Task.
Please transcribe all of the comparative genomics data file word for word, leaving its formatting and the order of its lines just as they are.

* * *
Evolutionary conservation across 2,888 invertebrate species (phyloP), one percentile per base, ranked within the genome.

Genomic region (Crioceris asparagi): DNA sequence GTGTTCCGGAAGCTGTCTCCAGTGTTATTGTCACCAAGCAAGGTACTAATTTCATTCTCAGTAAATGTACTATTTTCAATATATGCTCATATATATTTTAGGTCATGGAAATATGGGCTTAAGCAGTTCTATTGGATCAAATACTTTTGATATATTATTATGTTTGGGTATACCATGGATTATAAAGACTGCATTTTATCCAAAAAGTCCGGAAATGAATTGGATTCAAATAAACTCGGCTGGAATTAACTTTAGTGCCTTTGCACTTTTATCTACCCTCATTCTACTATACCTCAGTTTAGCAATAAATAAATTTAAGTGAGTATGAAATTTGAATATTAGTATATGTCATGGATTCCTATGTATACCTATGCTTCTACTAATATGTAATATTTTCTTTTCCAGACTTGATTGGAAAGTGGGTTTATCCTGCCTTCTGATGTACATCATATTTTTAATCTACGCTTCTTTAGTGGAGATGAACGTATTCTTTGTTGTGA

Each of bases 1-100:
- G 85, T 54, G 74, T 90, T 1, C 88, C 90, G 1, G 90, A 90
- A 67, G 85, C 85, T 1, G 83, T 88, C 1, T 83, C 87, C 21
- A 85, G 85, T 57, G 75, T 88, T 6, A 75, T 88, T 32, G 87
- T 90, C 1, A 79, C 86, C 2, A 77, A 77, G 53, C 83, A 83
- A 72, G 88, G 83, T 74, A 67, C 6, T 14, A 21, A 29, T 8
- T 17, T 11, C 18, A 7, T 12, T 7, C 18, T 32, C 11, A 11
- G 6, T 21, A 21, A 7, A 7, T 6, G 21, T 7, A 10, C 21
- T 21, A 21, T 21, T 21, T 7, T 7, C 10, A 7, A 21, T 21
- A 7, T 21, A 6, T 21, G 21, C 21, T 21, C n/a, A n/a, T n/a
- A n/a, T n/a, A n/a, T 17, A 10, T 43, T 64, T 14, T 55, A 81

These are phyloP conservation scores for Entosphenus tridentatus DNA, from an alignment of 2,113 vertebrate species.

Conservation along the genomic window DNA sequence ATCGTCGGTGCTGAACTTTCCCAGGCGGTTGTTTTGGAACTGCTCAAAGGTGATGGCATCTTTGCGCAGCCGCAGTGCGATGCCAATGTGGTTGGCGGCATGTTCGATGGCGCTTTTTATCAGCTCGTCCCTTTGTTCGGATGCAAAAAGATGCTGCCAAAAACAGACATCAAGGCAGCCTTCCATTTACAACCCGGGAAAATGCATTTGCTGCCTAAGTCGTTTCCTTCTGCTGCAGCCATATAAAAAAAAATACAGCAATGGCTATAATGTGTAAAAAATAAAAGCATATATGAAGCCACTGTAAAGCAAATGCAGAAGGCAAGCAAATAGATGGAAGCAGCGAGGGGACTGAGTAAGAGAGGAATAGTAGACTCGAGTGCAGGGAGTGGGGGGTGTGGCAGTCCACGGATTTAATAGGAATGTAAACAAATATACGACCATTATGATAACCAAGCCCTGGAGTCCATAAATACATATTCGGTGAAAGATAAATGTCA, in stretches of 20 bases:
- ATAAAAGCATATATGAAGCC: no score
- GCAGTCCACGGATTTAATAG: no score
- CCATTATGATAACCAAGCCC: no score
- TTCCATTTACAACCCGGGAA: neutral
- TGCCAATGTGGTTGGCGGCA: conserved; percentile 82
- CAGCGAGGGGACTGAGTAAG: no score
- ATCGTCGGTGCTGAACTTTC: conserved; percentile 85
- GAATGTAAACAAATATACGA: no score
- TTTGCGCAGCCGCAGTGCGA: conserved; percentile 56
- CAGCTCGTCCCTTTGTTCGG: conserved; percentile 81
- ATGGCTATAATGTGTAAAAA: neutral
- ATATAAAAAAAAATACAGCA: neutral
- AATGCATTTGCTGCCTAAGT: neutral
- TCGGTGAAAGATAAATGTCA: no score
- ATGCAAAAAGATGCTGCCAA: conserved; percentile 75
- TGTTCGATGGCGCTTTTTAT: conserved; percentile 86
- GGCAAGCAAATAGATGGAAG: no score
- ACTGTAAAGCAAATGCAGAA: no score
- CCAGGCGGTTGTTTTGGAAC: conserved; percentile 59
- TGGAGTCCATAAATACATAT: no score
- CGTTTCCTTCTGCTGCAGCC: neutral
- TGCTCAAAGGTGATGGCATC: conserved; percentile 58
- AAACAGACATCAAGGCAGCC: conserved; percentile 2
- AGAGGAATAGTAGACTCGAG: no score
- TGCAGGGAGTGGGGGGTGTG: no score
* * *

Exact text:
Evolutionary conservation across 2,888 invertebrate species (phyloP), one percentile per base, ranked within the genome.

Genomic region (Crioceris asparagi): DNA sequence GTGTTCCGGAAGCTGTCTCCAGTGTTATTGTCACCAAGCAAGGTACTAATTTCATTCTCAGTAAATGTACTATTTTCAATATATGCTCATATATATTTTAGGTCATGGAAATATGGGCTTAAGCAGTTCTATTGGATCAAATACTTTTGATATATTATTATGTTTGGGTATACCATGGATTATAAAGACTGCATTTTATCCAAAAAGTCCGGAAATGAATTGGATTCAAATAAACTCGGCTGGAATTAACTTTAGTGCCTTTGCACTTTTATCTACCCTCATTCTACTATACCTCAGTTTAGCAATAAATAAATTTAAGTGAGTATGAAATTTGAATATTAGTATATGTCATGGATTCCTATGTATACCTATGCTTCTACTAATATGTAATATTTTCTTTTCCAGACTTGATTGGAAAGTGGGTTTATCCTGCCTTCTGATGTACATCATATTTTTAATCTACGCTTCTTTAGTGGAGATGAACGTATTCTTTGTTGTGA

Each of bases 1-100:
- G 85, T 54, G 74, T 90, T 1, C 88, C 90, G 1, G 90, A 90
- A 67, G 85, C 85, T 1, G 83, T 88, C 1, T 83, C 87, C 21
- A 85, G 85, T 57, G 75, T 88, T 6, A 75, T 88, T 32, G 87
- T 90, C 1, A 79, C 86, C 2, A 77, A 77, G 53, C 83, A 83
- A 72, G 88, G 83, T 74, A 67, C 6, T 14, A 21, A 29, T 8
- T 17, T 11, C 18, A 7, T 12, T 7, C 18, T 32, C 11, A 11
- G 6, T 21, A 21, A 7, A 7, T 6, G 21, T 7, A 10, C 21
- T 21, A 21, T 21, T 21, T 7, T 7, C 10, A 7, A 21, T 21
- A 7, T 21, A 6, T 21, G 21, C 21, T 21, C n/a, A n/a, T n/a
- A n/a, T n/a, A n/a, T 17, A 10, T 43, T 64, T 14, T 55, A 81

These are phyloP conservation scores for Entosphenus tridentatus DNA, from an alignment of 2,113 vertebrate species.

Conservation along the genomic window DNA sequence ATCGTCGGTGCTGAACTTTCCCAGGCGGTTGTTTTGGAACTGCTCAAAGGTGATGGCATCTTTGCGCAGCCGCAGTGCGATGCCAATGTGGTTGGCGGCATGTTCGATGGCGCTTTTTATCAGCTCGTCCCTTTGTTCGGATGCAAAAAGATGCTGCCAAAAACAGACATCAAGGCAGCCTTCCATTTACAACCCGGGAAAATGCATTTGCTGCCTAAGTCGTTTCCTTCTGCTGCAGCCATATAAAAAAAAATACAGCAATGGCTATAATGTGTAAAAAATAAAAGCATATATGAAGCCACTGTAAAGCAAATGCAGAAGGCAAGCAAATAGATGGAAGCAGCGAGGGGACTGAGTAAGAGAGGAATAGTAGACTCGAGTGCAGGGAGTGGGGGGTGTGGCAGTCCACGGATTTAATAGGAATGTAAACAAATATACGACCATTATGATAACCAAGCCCTGGAGTCCATAAATACATATTCGGTGAAAGATAAATGTCA, in stretches of 20 bases:
- ATAAAAGCATATATGAAGCC: no score
- GCAGTCCACGGATTTAATAG: no score
- CCATTATGATAACCAAGCCC: no score
- TTCCATTTACAACCCGGGAA: neutral
- TGCCAATGTGGTTGGCGGCA: conserved; percentile 82
- CAGCGAGGGGACTGAGTAAG: no score
- ATCGTCGGTGCTGAACTTTC: conserved; percentile 85
- GAATGTAAACAAATATACGA: no score
- TTTGCGCAGCCGCAGTGCGA: conserved; percentile 56
- CAGCTCGTCCCTTTGTTCGG: conserved; percentile 81
- ATGGCTATAATGTGTAAAAA: neutral
- ATATAAAAAAAAATACAGCA: neutral
- AATGCATTTGCTGCCTAAGT: neutral
- TCGGTGAAAGATAAATGTCA: no score
- ATGCAAAAAGATGCTGCCAA: conserved; percentile 75
- TGTTCGATGGCGCTTTTTAT: conserved; percentile 86
- GGCAAGCAAATAGATGGAAG: no score
- ACTGTAAAGCAAATGCAGAA: no score
- CCAGGCGGTTGTTTTGGAAC: conserved; percentile 59
- TGGAGTCCATAAATACATAT: no score
- CGTTTCCTTCTGCTGCAGCC: neutral
- TGCTCAAAGGTGATGGCATC: conserved; percentile 58
- AAACAGACATCAAGGCAGCC: conserved; percentile 2
- AGAGGAATAGTAGACTCGAG: no score
- TGCAGGGAGTGGGGGGTGTG: no score